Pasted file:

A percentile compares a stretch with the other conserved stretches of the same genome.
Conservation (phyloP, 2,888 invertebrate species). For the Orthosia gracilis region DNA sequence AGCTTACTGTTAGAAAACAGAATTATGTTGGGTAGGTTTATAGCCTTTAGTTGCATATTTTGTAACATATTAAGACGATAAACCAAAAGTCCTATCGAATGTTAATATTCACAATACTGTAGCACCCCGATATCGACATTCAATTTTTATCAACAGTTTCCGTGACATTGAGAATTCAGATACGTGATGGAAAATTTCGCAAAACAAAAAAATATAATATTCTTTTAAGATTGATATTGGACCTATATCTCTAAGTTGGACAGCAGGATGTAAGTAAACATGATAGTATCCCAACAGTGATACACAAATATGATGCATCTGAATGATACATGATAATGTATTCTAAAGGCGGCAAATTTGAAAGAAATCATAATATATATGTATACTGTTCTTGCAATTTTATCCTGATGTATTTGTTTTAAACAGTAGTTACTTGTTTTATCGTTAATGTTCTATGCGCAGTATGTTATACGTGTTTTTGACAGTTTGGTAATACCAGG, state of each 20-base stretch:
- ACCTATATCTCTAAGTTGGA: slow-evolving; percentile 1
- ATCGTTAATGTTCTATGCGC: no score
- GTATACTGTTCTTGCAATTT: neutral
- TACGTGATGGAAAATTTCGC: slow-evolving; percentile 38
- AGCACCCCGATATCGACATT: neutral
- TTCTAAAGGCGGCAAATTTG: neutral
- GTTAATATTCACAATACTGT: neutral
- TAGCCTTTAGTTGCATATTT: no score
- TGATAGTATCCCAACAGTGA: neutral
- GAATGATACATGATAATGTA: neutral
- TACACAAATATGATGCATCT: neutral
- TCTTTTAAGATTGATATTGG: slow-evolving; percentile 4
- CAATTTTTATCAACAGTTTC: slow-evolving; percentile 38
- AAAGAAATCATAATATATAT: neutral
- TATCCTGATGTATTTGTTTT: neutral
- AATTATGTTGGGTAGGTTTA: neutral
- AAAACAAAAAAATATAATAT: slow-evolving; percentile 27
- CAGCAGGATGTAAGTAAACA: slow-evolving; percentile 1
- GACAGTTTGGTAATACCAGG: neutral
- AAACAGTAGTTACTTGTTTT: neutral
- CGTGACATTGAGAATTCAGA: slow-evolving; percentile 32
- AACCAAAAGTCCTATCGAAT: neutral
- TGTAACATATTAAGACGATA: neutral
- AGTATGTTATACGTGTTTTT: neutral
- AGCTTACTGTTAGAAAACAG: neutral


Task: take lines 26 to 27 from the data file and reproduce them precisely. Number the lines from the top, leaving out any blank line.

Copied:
- AGTATGTTATACGTGTTTTT: neutral
- AGCTTACTGTTAGAAAACAG: neutral